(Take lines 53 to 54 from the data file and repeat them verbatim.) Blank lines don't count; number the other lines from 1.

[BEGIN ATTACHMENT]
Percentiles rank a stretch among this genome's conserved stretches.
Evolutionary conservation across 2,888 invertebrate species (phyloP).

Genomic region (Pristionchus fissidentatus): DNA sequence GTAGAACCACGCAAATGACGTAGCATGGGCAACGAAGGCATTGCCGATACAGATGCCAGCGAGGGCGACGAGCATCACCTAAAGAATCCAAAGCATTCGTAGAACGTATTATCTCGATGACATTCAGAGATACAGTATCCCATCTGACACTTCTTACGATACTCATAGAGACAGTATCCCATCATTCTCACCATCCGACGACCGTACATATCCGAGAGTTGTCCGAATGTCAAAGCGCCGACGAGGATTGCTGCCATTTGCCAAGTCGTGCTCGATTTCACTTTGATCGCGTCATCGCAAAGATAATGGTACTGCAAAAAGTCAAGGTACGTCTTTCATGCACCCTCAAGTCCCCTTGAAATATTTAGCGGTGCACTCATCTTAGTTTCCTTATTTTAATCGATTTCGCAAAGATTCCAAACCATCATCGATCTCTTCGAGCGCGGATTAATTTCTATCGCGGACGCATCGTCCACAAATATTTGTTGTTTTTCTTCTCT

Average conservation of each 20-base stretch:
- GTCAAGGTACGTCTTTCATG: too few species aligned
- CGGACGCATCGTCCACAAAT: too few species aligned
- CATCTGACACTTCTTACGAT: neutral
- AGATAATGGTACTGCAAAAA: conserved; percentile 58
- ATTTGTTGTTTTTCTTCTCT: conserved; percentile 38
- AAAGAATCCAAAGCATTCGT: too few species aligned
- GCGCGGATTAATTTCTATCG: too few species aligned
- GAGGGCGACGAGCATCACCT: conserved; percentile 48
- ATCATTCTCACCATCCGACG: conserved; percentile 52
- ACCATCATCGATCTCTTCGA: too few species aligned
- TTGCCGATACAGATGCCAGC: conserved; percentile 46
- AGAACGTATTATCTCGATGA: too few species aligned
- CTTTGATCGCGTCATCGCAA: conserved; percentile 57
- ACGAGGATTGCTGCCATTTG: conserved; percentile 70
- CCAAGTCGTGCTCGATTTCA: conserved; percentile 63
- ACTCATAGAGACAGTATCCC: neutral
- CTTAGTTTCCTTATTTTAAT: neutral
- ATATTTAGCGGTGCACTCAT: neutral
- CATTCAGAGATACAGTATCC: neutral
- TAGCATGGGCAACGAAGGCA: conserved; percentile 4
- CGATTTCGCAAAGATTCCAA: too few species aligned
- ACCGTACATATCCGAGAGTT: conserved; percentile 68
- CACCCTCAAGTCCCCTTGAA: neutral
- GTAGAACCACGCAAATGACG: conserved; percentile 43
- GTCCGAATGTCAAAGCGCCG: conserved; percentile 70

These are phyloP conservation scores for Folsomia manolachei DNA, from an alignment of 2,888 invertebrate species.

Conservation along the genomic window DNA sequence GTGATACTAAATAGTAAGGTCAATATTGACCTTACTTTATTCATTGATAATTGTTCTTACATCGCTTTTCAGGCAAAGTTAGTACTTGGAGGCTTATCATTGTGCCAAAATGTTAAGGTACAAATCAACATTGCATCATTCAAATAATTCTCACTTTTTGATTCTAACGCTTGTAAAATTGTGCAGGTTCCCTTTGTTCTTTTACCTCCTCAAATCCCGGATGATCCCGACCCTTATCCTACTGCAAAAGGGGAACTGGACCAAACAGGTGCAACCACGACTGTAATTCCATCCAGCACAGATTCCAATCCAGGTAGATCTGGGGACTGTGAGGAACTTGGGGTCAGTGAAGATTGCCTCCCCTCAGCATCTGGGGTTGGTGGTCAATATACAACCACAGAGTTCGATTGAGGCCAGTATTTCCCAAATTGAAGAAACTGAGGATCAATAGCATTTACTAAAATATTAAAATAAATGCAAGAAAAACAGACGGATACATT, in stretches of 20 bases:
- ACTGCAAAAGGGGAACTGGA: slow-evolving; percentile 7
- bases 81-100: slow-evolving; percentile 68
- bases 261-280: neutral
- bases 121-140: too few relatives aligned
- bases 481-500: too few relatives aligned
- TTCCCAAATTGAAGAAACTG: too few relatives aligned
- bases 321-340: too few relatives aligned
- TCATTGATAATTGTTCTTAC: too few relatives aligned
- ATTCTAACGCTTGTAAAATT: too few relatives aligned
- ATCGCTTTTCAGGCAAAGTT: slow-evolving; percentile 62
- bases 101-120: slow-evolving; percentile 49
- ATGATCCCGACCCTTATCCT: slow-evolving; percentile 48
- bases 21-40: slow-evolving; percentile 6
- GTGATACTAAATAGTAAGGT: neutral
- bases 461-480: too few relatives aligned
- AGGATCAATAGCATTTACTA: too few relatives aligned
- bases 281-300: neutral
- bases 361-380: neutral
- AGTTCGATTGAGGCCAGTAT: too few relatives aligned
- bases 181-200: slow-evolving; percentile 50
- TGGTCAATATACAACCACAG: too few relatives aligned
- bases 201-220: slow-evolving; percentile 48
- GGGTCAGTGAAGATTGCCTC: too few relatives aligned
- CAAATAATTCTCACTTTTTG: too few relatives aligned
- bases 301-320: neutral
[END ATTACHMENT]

- bases 201-220: slow-evolving; percentile 48
- GGGTCAGTGAAGATTGCCTC: too few relatives aligned